Notice that all these companies are middle market players: between $10 million and $1 billion in size. They aren't giants, where massive revenues make compensation literally look like nothing in comparison. And, like Cheniere, not all are rewarding CEOs for stunning financial success. Zynga, for one, has been running in the red for the last several years. Mobile Mini's net income dropped 30 percent from 2012 to 2013, even as revenue was up 7 percent. There could be good reasons for such results, but it raises the question of why the CEO might get such a relatively large slice of revenue.

If you don't restrict the analysis to the top-paid CEOs, the number making 1 percent or more of revenue jumps. ISS found that 400 out of the total 2,200 companies it tracks, or 18 percent, were in the super pay category.

According to Gary Hewitt, managing director and head of research for GMI Ratings, CEO pay at most companies ran between 0.1 percent and 0.4 percent of revenue. "For a mature company, more than 0.75 percent would seem to be excessive except potentially in a very high-margin business," he told DailyFinance. "The companies that have a big percentage of revenues are typically smaller companies with smaller revenues."

The takeaway is that when you're investing in smaller companies, pay attention. More shareholder value than you realize may be going directly into a single person's paycheck.

Increase your money and finance knowledge from home

Forex for Beginners

Learn about trading currencies and foreign exchange transactions

View Course »

Introduction to ETFs

The basics of Exchange Traded Funds and why ETFs are hot.

View Course »

Add a Comment

*0 / 3000 Character Maximum

55 Comments

Filter by:
crazy ray

It would be MUCH more informative if you listed compensation as a percentage of profit, not revenue.

June 30 2014 at 7:40 AM Report abuse rate up rate down Reply
jktkw

just how long are we 99%ers goibg to put up with this???

June 30 2014 at 7:34 AM Report abuse rate up rate down Reply
libertyca9

I wonder how much of this revenue is from the taxpayer-subsidizeded bail-out? The executives get to laugh all the way to the bank while the rest of us get less and less for our efforts. It pays to be politically connected...by an embilical chord to the Treasury Department.

June 29 2014 at 10:55 PM Report abuse +1 rate up rate down Reply
leontherat

this is why america is going broke and the working class is getting further behind. what will all these companies do when the average joe can no longer buy the goods or services from these companies. they will have rewarded excessive payouts right to the poor house. it is these same fellows who are exporting jobs and headquarters over seas to avoid taxes here in this country along with leaving unemployed behind. we have virtually abandonded manufacturing that made our country successful and how we won 2 world wars. we are being tested on many fronts as it is and we cannot continue to go down this road of corporate greed at all costs . america needs to wake up and realize we need to stop giving money away we do not have and secure our borders and provide for americans what their jobs used to but are now gone. americans are generous people but we need security at home before charity abroad.

June 29 2014 at 10:34 PM Report abuse +2 rate up rate down Reply
nflamingo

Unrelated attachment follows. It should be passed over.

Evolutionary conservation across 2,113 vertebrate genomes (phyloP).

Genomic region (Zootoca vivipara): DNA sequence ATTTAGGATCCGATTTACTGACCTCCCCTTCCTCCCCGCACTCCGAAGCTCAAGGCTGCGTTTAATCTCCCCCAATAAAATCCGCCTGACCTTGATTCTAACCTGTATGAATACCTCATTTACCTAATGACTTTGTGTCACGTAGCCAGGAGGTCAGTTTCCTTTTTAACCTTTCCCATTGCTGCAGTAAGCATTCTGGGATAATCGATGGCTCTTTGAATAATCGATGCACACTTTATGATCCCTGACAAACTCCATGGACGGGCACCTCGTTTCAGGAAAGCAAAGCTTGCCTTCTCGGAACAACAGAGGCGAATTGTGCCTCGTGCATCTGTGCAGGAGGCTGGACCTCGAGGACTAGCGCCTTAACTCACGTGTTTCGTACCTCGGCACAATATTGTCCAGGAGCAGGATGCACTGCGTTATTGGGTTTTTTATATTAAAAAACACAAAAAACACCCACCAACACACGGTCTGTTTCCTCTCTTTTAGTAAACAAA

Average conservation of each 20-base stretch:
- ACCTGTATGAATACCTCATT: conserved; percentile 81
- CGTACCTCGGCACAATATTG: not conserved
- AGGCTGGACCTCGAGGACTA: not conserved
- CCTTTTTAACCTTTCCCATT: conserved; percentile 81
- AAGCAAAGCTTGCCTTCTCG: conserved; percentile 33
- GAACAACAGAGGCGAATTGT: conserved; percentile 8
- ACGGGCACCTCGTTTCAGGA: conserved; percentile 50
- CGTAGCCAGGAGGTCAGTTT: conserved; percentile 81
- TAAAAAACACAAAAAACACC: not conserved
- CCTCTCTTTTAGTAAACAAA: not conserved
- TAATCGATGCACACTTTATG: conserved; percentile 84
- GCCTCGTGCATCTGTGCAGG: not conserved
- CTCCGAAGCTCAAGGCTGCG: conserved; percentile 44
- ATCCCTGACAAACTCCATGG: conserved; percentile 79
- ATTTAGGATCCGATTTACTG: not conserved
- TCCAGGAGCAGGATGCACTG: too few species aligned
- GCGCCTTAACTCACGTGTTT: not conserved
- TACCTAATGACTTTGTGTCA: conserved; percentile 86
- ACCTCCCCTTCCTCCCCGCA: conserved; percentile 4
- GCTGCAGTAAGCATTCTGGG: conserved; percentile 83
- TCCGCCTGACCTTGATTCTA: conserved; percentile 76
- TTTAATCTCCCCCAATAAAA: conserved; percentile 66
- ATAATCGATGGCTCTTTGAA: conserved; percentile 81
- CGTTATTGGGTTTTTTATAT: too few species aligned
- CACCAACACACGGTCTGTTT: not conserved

Will any of them repay us, for losing $250,000, we lost in our 401, in early 2000? We lost themoney, my husband also lost his. Trying to find a job at 63 was fruitless. Retirement sucks for us, while these have more money they could spend in 10 lifetimes. We were once living, now we are in surviving mood.

June 29 2014 at 11:39 AM Report abuse +1 rate up rate down Reply
1 reply to nflamingo's comment
trewliberal

For the year 2000 as a whole, the DJIA declined 6.26%. Of course, when you add dividends back in, it was closer to half that much. If you really lost $250,000 in the market that year, you either started out very wealthy, or you're a card carrying member of the dumbest 1%.

Moreover, given annual contribution limits, anyone who managed to lose $250K in a 401K in 2000 had to have been investing in such a vehicle for many years. During the 20 years ending 12/31/2000, the DJIA rose 734.46%. Again, that's not including dividends, which made the total return significantly more.

My guess is that it's not just retirement that sucks for you. Life in general must be pretty damn miserable.

June 29 2014 at 3:28 PM Report abuse rate up rate down Reply
buknekkid

Interesting there's no women on that list.

June 29 2014 at 10:57 AM Report abuse rate up rate down Reply
njenel

i have said for years, some peoples income can choke countries, and some can't choke a family of mice!!

June 29 2014 at 8:31 AM Report abuse rate up rate down Reply
njenel

now, tell me why ??

June 29 2014 at 8:29 AM Report abuse rate up rate down Reply
Sonny

The article failed to disclose that these CEO's own a large percentage of the stock of these corporations. It is mostly their money or stock, that they are being paid with.

June 28 2014 at 10:30 PM Report abuse -1 rate up rate down Reply
h.ecdag

This whole exercise is pointless. Unlike you two, I came from a good family. Educated, affluent, respected. I attended some of the best schools in the country, both for my secondary and higher education. I was pretty much destined to be successful.

You two, not so much. It's apparent you kids barely eek out a middle class existence. You are both obviously not well educated.

Guys, angry, ignorant and conservative, is no way to go through life.

June 28 2014 at 9:47 PM Report abuse rate up rate down Reply